“Or do we let it go?”

My reflex was, of course, defensive. “I can’t believe you’re suggesting that.”

Bart shrugged. “I’m not suggesting it. I’m just pointing out it is one of the options. Shelve it.”

I found myself considering it, trying the idea on for size. “But it’s good.”

“Even though you hate performing it?”

God, I was uncomfortable all of a sudden. “I do not hate performing it.”

He waited a beat. “Now’s not the time to unpack that.” Which was his way of saying he disagreed with me but wasn’t going to argue about it. “How do you feel?”

“Slightly less fragile than I did two hours ago,” I said. “Slightly.”

He nodded. “Well, that’s something.”

(Another hit from 1991. This one was hitting the radio while we were in South America. -d)


  • steve says:

    “What was uncomfortable, as usual, was the idea that they were talking amongst themselves to determine what to do with me.”

    You mean like you were talking with Carynne and maybe Colin about how Ziggy was doing like two episodes ago? Or like how you and Colin talked about Brad, or you and Brad talked about Colin, or, you know, how FRIENDS talk about their FRIENDS because they CARE ABOUT THEM? Like that, maybe?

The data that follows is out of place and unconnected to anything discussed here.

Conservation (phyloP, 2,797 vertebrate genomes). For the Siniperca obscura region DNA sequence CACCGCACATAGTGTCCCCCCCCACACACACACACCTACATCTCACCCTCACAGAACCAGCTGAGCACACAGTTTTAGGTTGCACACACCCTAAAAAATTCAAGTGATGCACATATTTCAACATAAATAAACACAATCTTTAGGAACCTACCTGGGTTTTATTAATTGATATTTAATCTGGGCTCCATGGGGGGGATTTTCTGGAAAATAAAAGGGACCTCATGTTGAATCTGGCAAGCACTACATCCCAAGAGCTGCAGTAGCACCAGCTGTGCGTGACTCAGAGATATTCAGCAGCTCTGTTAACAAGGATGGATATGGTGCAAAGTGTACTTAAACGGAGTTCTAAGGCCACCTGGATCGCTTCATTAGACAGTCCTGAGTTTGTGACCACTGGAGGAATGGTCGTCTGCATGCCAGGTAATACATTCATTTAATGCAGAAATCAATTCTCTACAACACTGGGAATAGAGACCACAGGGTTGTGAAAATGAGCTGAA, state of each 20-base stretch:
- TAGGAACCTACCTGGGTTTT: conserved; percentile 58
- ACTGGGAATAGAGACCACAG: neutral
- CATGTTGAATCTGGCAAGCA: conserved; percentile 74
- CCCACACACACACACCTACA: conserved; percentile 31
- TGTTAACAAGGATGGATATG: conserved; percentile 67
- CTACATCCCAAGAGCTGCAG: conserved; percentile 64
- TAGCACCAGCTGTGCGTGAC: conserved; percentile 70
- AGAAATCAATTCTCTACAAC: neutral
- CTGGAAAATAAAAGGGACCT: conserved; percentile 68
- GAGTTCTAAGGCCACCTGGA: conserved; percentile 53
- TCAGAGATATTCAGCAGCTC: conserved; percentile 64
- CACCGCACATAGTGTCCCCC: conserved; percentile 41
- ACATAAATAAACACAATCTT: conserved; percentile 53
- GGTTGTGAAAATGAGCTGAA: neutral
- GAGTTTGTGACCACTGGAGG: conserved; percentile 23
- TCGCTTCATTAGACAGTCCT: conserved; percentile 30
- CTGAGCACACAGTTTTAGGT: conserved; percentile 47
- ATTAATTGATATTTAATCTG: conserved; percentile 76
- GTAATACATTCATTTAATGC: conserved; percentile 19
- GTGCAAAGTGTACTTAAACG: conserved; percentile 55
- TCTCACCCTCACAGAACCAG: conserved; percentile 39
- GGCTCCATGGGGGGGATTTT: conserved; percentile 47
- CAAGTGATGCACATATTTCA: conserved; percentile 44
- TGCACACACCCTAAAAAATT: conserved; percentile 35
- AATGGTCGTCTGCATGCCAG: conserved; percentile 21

• G says:

    Now that’s a whole issue to stress over. Where to go when the tour is over. Maybe different people have different expectations. I see a possibility of stressful conversations ahead, but why speak trouble into existence, right? Right.

    While I’m glad that your friends rally around you, I really would like to get to a time when they don’t really have to do so. It would be nice to see. I think we had flashes of that at some point sometime.

  • s says:

    I agree with steve. Your friends are looking out for you because they love you. I know you can’t help your gut reaction to it, and the way your mind is functioning right now probably means you can’t reason with yourself about it, but try, if you can. They aren’t trying to hurt you. They aren’t talking trash about you, they are talking about how someone they love is hurting and how they can help fix it. Please try not to get your feelings hurt over it.

    I had kind of thought about where you would go after the tour, but I assumed it would be rehab and likely not far from Ziggy. Going back to Allston never entered my mind… Let’s be real, neither Ziggy’s nor the Allston house has what you need when you immediately return “home.” You need to get clean. You need to rest. You need to let your hand heal the rest of the way. You need self care, desperately. But I worry about you being isolated like Ziggy was in rehab. I’m not sure either of you could handle that again.

    You need your friends to help you figure this out.

  • Cecilia R says:

    The tour will be over soon, then you can focus on getting better :< hang on!

  • Lenalena says:

    Where the fuck is Ziggy while you’re having a breakdown?

  • Aunt Muriel says:

    It could be worse — imagine if your bio-dad was along for the tour.